At the end of 2020, we presented our RouteOptimization Module concept to our customers. Surprisingly, despite the enormous cost-saving potential by informing airlines of the most efficient locations to uplift their catering, the idea was met with doubt, to the point of saying "it's not possible".
The complexity of the aviation industry entirely justified the hesitation, after all, no two airports, catering operations, regional arrangements or flight destinations are the same. With such a broad list of variables impacting the optimal uplift location, we could see the enormity of the task that lay before us.
Inspired by Howard Hughes, who once said, "do the impossible because almost everyone has told me my ideas are merely fantasies," we accepted the challenge. However, first, we had to know our enemy and set out to investigate the obstacles that make calculating ideal uplift locations so difficult.
We found that no two places are the same. Instead, each airport has its own set of circumstances that set it apart. Some differences are regional, such as public health regulations determining how long food can remain on an aircraft for the next flight. Others are airport-specific, such as catering facilities, the length of time uplifts require, or hours of operation.
Furthermore, no two airlines are identical. Many differences occur when comparing airlines and their operations. For example, goals are influenced by various factors, such as shareholders, commitment to customers, and local regulations in their home base. Consequently, what one airline considers optimal may differ compared to another.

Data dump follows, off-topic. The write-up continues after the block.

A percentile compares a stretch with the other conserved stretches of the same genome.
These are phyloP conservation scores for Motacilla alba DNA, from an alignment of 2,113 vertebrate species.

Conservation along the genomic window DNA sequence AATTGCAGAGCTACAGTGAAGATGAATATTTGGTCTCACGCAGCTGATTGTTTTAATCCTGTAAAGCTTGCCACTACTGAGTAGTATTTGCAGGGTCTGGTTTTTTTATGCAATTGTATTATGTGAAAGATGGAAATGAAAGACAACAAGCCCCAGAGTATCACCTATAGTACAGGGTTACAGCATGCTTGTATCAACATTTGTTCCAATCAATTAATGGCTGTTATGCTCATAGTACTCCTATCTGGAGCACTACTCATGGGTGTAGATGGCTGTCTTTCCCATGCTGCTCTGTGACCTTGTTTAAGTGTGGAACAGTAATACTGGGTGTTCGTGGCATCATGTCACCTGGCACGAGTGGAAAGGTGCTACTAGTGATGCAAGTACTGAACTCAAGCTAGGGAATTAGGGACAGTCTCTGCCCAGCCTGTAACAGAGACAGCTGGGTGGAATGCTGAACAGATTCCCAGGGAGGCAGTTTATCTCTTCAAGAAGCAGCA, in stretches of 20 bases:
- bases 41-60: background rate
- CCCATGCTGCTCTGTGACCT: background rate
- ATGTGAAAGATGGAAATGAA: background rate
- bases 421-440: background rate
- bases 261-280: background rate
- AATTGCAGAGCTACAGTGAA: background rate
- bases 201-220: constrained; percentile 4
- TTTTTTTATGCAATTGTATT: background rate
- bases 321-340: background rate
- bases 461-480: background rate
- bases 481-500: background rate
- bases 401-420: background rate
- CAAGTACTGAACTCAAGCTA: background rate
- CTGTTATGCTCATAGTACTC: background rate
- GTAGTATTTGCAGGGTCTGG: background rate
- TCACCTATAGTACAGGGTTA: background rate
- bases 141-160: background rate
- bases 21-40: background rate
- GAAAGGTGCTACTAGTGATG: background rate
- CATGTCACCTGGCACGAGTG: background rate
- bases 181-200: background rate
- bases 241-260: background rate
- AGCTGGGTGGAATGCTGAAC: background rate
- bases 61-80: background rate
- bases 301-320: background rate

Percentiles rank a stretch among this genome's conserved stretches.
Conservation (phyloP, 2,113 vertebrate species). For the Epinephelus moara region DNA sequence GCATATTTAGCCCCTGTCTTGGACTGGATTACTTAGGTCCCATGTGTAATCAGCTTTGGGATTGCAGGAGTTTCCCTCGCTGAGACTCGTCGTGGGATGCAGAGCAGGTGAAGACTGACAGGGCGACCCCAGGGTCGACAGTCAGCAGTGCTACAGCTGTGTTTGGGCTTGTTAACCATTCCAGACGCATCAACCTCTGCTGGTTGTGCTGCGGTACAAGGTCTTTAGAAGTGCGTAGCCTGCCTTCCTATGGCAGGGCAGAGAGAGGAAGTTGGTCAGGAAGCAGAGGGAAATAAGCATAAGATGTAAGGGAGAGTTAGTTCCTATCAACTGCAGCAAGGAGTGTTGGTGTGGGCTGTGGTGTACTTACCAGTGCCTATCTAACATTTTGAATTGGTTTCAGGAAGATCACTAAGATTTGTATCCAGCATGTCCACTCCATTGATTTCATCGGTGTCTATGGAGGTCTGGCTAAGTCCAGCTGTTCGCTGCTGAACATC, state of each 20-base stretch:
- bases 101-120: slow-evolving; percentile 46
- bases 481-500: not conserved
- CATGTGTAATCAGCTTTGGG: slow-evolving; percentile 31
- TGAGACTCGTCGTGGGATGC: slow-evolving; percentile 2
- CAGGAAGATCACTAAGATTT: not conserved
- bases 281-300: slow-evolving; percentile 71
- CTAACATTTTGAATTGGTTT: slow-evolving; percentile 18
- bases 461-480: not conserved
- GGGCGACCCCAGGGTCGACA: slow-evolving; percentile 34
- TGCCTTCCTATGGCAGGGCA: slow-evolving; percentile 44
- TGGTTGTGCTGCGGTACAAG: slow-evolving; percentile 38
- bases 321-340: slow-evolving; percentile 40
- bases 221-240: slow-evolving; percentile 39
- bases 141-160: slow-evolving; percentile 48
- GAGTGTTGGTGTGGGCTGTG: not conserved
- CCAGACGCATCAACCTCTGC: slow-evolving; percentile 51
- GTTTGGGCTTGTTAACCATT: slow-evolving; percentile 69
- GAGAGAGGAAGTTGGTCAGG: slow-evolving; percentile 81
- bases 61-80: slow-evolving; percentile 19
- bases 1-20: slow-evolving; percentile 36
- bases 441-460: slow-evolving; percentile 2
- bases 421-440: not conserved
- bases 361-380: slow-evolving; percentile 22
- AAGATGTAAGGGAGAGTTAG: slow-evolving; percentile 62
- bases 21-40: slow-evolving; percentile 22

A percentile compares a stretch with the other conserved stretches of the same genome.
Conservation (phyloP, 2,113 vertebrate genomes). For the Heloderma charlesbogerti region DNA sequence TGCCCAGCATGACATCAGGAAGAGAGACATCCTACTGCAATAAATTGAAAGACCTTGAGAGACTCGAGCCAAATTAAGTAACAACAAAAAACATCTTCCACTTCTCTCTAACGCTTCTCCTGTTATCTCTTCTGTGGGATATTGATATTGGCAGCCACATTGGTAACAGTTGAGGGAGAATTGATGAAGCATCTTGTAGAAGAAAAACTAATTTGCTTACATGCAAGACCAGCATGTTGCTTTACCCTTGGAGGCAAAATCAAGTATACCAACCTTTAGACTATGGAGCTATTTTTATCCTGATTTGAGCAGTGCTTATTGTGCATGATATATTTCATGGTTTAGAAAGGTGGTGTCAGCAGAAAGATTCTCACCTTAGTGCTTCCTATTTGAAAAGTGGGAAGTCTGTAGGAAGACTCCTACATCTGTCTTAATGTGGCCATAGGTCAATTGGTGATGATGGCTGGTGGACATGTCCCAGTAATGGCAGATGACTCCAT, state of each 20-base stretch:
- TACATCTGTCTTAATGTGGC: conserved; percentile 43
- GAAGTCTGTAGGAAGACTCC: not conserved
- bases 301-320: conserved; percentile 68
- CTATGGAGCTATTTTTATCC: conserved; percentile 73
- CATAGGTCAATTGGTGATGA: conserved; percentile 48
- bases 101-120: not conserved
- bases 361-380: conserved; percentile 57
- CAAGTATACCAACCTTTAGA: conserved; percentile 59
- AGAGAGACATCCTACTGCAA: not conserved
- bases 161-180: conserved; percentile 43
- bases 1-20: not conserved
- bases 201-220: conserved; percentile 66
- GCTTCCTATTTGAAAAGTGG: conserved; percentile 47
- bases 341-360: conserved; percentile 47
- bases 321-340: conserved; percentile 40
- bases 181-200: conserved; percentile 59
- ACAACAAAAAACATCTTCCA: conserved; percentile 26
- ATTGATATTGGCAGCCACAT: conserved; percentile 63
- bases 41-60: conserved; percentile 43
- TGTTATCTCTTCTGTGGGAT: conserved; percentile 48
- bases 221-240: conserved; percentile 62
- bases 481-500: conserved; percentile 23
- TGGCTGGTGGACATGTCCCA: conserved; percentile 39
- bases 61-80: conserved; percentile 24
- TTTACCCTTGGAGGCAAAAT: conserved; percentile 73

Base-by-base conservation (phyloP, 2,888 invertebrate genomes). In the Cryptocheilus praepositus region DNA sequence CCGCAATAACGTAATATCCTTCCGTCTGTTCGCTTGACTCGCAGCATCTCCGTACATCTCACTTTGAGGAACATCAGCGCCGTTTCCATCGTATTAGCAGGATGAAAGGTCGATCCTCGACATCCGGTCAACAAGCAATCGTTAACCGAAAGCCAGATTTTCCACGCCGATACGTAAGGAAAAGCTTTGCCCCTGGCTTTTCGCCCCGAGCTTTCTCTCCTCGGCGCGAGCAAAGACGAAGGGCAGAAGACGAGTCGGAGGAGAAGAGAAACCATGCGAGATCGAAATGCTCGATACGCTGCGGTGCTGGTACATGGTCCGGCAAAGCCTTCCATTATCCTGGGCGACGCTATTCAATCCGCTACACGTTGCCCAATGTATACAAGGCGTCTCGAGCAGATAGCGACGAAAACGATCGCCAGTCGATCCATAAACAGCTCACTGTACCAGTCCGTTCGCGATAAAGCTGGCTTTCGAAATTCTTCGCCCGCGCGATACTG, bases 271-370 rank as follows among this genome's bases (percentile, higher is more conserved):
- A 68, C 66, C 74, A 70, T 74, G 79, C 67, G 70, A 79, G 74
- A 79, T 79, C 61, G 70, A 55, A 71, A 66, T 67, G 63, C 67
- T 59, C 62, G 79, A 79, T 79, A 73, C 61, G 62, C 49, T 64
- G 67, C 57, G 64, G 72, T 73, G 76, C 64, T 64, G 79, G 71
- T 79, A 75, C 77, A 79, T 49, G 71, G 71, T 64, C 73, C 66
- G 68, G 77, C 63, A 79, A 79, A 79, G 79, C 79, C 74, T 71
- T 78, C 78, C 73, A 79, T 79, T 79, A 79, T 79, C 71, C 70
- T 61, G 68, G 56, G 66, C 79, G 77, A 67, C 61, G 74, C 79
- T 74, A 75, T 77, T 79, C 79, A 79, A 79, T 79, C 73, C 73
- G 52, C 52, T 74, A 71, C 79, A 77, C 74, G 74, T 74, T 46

Our solution was to address these obstacles directly, creating numerous parameters so that the algorithm could perform the calculations with all the variables required to make a reliable uplift suggestion for the individual airline.
An example of a parameter is "Airport settings", which are airport and region-specific. Here, Catering Managers can set the minimum and maximum ground time for the uplift and consider the availability of caterers. Airlines are entirely free to decide how to set these values. In our experience, this is often determined by taking into account the agreements with the uplift providers and the airlines and regional rules and guidelines. In addition, caterer availability and hours of operation are set within the airport settings.
Another example of a parameter is "Uplifting Scenarios". Here, airlines can specify which goal the route optimization should achieve. For example, many airlines want to reduce the number of uplifts to save on hefty uplifting fees. Here, catering managers can set the module to encourage the system to double, triple, or quadruple cater flights when possible, if airport variables allow.
The result is that the algorithm takes numerous factors into account. For example, let's say an airline has always performed an uplift in Atlanta on a route that starts in Miami and then continues to Chicago. However, once RouteOptimization is used, the airline enters their specific information into the parameters. The algorithm then considers these, such as the availability of catering facilities in Atlanta, ground time, available galley space, and whether an uplift is possible in Miami. After considering these and other criteria, the algorithm suggests Miami is the optimal location because the flight can be operated with double catering, saving the airline the cost of an uplift in Atlanta.
The combination of various parameters, including Airport Settings and Uplift Scenarios, helps the RouteOptimization algorithm calculate the optimal uplift location, proving that LimeFlight can make the impossible possible. Using structure, critical thinking, and ingenuity, RouteOptimization optimizes uplifts for airlines, saving them unnecessary costs in the process.